Antelope Hunting

Sponsored by The Physically Challenged Bowhunters of America.

Hosted by Doug Bermel – Shooting Coordinator for the Disabled Archer, Bowhunting.net.

By: Dave Rudolph

On Monday 9/14, new member Mark Mailloux and I arrived in Gillette after a long drive from Michigan.

Once in town we sighted in our bows, purchased all required stamps and watched others sight in their bows and talked with some folks I’d met the year before. During the first evening’s dinner meeting, I was introduced to Merv Griswold who was to be my guide. Merv, in turn, introduced me to Jerry Murphy who would be sitting with me in my blind in case I needed help ranging on animals or viewing as I am visually impaired and unable to see from midpoint to the left in my visual field.

Our first morning I met Merv and Jerry for breakfast at the church and then headed to our blind around 6:30 in area 24. Around 7:30 AM, Jerry tapped me on the shoulder saying a buck was coming to the water tank 15-yards away. In no time at all, the buck was standing by the tank and was poised for a 15-yard shot in front of my blind the shot looked good and he went off about 50-yards and laid down. We thought he would expire soon, but he stood. We couldn’t see any evidence of blood on him.

The day went on with the buck laying down, getting up, walking and laying down again until early evening. I was only able to get close enough once more for a shot at him when he lay down. My shot however hit the dirt just short and didn’t penetrate his hide. During this nearly nine hour “chase”, he never acted like he was running out of steam – at one point jumping one or two fences! It was obvious by now that this wasn’t a fatal shot so we decided that I should resume hunting.

Author with his buck antelope

By early evening Jerry indicated via hand signs that a doe was coming to the water and to let me know that she had small horns. Getting this doe took on an importance of its own since I always had a wish to shoot a doe with horns! She came to the water and stood but wasn’t presenting a perfect opportunity for me to take a good shot. I knew I could “sneak” a shot just off the left window zipper behind her shoulder into the lungs. She was slightly turned right so this wasn’t a “slam dunk” by any means – even at 15-yards. The bolt hit with a thud, she took off and stopped about 48-yards. She wobbled a bit, laid down and after a toss of her head and kick of her leg, she expired.

I was pretty excited as I heard Jerry telling Merv via a 2-way radio that she was indeed dead. Merv was sitting in his truck about 1/2 mile away on a hill watching the action. Merv suggested we sit tight for a while because “you never know what could happen”. He also informed us that the buck I’d shot earlier wasn’t showing any signs of weakening.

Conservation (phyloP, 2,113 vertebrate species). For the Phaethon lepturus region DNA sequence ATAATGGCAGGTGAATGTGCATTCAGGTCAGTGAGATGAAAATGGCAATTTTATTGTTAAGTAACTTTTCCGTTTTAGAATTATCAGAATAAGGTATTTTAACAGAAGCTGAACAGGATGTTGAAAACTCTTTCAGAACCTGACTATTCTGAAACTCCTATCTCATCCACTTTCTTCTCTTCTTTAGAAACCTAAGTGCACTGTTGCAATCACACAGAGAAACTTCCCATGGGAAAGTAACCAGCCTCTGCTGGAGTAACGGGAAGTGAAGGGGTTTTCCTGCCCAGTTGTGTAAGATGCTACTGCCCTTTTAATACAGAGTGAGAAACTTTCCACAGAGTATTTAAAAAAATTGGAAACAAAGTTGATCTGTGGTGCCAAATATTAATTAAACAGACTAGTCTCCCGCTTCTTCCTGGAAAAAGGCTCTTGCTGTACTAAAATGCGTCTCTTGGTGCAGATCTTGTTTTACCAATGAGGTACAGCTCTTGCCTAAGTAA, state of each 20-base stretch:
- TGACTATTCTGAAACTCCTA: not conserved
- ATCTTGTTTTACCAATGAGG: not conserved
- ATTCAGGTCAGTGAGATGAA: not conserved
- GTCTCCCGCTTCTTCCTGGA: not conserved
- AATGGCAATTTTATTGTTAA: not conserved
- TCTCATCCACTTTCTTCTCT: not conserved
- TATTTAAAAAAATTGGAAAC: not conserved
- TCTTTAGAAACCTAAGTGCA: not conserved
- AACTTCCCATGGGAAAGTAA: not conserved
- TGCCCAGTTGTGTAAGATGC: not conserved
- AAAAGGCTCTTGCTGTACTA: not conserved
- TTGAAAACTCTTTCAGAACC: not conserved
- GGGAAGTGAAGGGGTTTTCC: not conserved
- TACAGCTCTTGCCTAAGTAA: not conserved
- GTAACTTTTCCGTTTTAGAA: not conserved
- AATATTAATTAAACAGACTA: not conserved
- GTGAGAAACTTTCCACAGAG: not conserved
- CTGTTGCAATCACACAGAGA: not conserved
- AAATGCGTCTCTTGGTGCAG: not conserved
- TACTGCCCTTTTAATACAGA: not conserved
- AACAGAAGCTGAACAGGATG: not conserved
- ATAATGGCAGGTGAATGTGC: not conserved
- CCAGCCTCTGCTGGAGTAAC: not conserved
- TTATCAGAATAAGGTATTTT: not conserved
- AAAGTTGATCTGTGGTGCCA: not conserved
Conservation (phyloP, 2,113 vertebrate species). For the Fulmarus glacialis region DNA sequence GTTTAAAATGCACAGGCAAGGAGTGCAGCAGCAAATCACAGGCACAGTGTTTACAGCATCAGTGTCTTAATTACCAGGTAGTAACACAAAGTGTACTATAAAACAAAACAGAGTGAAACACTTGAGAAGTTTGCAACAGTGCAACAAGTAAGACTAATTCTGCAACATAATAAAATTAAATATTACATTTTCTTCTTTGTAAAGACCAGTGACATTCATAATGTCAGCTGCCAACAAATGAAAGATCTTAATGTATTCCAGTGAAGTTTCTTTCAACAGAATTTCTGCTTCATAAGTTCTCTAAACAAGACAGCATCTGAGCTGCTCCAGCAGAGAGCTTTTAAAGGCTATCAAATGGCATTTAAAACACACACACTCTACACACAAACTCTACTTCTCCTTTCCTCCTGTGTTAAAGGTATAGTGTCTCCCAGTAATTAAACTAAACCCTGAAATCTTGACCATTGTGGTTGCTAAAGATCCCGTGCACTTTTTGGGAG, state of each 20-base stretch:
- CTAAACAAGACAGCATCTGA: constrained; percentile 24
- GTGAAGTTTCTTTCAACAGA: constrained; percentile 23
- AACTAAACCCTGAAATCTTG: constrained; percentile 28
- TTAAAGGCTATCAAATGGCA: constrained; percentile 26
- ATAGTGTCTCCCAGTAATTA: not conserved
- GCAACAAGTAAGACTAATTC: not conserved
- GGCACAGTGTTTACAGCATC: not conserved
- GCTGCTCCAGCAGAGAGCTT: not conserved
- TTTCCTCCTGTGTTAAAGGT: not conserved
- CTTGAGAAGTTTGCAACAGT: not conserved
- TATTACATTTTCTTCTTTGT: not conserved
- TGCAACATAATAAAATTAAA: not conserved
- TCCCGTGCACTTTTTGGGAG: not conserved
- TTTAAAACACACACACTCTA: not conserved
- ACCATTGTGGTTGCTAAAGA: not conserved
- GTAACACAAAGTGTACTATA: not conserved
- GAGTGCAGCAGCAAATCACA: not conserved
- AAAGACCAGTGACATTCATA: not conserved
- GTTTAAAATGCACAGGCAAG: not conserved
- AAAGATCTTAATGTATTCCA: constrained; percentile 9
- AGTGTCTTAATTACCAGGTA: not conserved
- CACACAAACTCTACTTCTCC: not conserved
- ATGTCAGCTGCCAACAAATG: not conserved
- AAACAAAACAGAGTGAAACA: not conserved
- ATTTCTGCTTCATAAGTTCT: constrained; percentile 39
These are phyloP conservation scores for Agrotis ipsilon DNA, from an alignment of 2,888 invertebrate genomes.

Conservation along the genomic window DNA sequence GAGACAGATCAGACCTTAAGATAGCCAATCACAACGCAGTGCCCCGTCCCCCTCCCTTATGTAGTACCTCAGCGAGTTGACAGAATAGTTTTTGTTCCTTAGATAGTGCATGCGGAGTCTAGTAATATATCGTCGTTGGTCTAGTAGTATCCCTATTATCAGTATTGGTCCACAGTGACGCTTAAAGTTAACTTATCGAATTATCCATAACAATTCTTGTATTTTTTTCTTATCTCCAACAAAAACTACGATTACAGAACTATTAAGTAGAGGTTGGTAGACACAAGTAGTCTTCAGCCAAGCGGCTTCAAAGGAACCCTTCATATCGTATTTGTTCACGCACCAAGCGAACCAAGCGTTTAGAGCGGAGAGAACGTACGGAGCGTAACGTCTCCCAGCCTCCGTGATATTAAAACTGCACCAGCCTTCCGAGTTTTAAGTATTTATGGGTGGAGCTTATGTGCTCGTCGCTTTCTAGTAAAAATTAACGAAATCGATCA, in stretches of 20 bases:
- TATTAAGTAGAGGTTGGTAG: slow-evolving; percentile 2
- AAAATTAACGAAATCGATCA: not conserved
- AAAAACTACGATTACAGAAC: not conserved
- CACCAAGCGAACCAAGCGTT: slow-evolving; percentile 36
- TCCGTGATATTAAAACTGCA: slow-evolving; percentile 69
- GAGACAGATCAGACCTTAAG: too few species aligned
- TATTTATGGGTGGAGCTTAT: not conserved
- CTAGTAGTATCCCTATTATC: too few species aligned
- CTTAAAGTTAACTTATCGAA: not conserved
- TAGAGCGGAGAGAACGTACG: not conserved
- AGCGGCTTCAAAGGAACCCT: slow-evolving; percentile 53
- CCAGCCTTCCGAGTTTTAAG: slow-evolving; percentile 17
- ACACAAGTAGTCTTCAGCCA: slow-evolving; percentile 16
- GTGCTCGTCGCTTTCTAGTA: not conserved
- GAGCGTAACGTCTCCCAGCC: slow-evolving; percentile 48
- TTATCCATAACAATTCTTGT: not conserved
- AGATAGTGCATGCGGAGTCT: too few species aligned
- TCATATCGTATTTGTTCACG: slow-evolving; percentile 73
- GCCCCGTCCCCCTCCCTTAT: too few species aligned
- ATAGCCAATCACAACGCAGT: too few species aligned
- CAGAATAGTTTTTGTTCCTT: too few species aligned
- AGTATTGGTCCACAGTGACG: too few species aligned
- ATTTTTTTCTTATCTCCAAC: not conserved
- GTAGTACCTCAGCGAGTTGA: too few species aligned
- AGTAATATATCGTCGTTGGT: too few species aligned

Dave Rudolph of Michigan took these antelope trophies during the 2009 Gillette, Wyoming antelope hunt. Dave uses a 10-point Slider crossbow.

We started to remove my equipment and were outside of the blind informing Merv we were wrapping up for the night when Jerry informed us that a buck was coming in. We settled back in the blind as quickly as we could. I reloaded the bow, attached it to the tripod and began our wait.

Again with finger motions, Jerry informed me of the buck’s whereabouts. The buck circled from behind, stopping almost in the exact place as my doe! I prepared for the same shot and hoped for the same results! Another thud sounded and off he went for about 80-yards before he lay down, kicked his legs and died. Merv came over offering his congratulations.

There was a short photo shoot before field dressing them both. My doe and buck were taken within 1 1/2 hours of each other. After all this time, about 12 hours, the first buck I shot was still walking around as if nothing had happened to him! He’ll be sure to give another hunter a real thrill someday just like he gave me this morning, except maybe he’ll be bigger.

At dinner I found out that my Michigan buddy Mark Mailloux had gotten a doe and would try for a buck before we left Wyoming making this hunt one of my best ever!

I can’t say enough about Merv, Jerry and the PCBA Gillette hunt coordinating team! Along with all of the volunteers that make this happen every year, YOU ARE ALL A VERY SPECIAL BUNCH OF PEOPLE. I hope to see you all again next year.